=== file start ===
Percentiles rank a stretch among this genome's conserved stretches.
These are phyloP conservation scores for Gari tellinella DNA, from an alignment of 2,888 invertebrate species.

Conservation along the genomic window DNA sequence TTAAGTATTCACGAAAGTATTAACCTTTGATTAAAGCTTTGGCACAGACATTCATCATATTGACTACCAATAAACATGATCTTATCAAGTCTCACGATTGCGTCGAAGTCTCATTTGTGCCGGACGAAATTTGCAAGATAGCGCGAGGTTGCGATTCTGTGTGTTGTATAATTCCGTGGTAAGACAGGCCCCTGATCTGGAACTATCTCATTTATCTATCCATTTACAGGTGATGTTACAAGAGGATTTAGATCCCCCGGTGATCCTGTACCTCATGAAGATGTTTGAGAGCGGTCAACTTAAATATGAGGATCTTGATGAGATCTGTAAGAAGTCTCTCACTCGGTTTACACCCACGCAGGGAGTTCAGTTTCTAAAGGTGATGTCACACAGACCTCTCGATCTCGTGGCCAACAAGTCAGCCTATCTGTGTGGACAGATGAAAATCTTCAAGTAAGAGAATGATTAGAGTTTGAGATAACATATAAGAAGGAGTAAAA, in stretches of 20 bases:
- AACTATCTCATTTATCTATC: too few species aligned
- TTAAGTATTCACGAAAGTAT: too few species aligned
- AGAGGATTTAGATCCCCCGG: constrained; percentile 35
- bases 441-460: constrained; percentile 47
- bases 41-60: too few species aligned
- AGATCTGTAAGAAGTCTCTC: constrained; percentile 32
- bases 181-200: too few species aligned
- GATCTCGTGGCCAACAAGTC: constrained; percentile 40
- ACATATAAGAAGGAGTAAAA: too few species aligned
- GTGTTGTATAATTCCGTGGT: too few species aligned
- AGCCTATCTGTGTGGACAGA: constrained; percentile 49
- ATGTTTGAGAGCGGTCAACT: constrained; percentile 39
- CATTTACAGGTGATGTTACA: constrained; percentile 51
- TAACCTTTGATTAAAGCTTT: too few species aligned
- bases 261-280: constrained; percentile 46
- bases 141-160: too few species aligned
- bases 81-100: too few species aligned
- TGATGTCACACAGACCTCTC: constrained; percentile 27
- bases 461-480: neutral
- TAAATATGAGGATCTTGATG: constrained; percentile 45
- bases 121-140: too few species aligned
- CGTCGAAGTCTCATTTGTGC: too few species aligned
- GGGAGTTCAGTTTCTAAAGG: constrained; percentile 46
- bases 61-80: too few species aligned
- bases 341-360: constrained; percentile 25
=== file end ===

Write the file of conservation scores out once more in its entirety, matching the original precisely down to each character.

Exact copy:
Percentiles rank a stretch among this genome's conserved stretches.
These are phyloP conservation scores for Gari tellinella DNA, from an alignment of 2,888 invertebrate species.

Conservation along the genomic window DNA sequence TTAAGTATTCACGAAAGTATTAACCTTTGATTAAAGCTTTGGCACAGACATTCATCATATTGACTACCAATAAACATGATCTTATCAAGTCTCACGATTGCGTCGAAGTCTCATTTGTGCCGGACGAAATTTGCAAGATAGCGCGAGGTTGCGATTCTGTGTGTTGTATAATTCCGTGGTAAGACAGGCCCCTGATCTGGAACTATCTCATTTATCTATCCATTTACAGGTGATGTTACAAGAGGATTTAGATCCCCCGGTGATCCTGTACCTCATGAAGATGTTTGAGAGCGGTCAACTTAAATATGAGGATCTTGATGAGATCTGTAAGAAGTCTCTCACTCGGTTTACACCCACGCAGGGAGTTCAGTTTCTAAAGGTGATGTCACACAGACCTCTCGATCTCGTGGCCAACAAGTCAGCCTATCTGTGTGGACAGATGAAAATCTTCAAGTAAGAGAATGATTAGAGTTTGAGATAACATATAAGAAGGAGTAAAA, in stretches of 20 bases:
- AACTATCTCATTTATCTATC: too few species aligned
- TTAAGTATTCACGAAAGTAT: too few species aligned
- AGAGGATTTAGATCCCCCGG: constrained; percentile 35
- bases 441-460: constrained; percentile 47
- bases 41-60: too few species aligned
- AGATCTGTAAGAAGTCTCTC: constrained; percentile 32
- bases 181-200: too few species aligned
- GATCTCGTGGCCAACAAGTC: constrained; percentile 40
- ACATATAAGAAGGAGTAAAA: too few species aligned
- GTGTTGTATAATTCCGTGGT: too few species aligned
- AGCCTATCTGTGTGGACAGA: constrained; percentile 49
- ATGTTTGAGAGCGGTCAACT: constrained; percentile 39
- CATTTACAGGTGATGTTACA: constrained; percentile 51
- TAACCTTTGATTAAAGCTTT: too few species aligned
- bases 261-280: constrained; percentile 46
- bases 141-160: too few species aligned
- bases 81-100: too few species aligned
- TGATGTCACACAGACCTCTC: constrained; percentile 27
- bases 461-480: neutral
- TAAATATGAGGATCTTGATG: constrained; percentile 45
- bases 121-140: too few species aligned
- CGTCGAAGTCTCATTTGTGC: too few species aligned
- GGGAGTTCAGTTTCTAAAGG: constrained; percentile 46
- bases 61-80: too few species aligned
- bases 341-360: constrained; percentile 25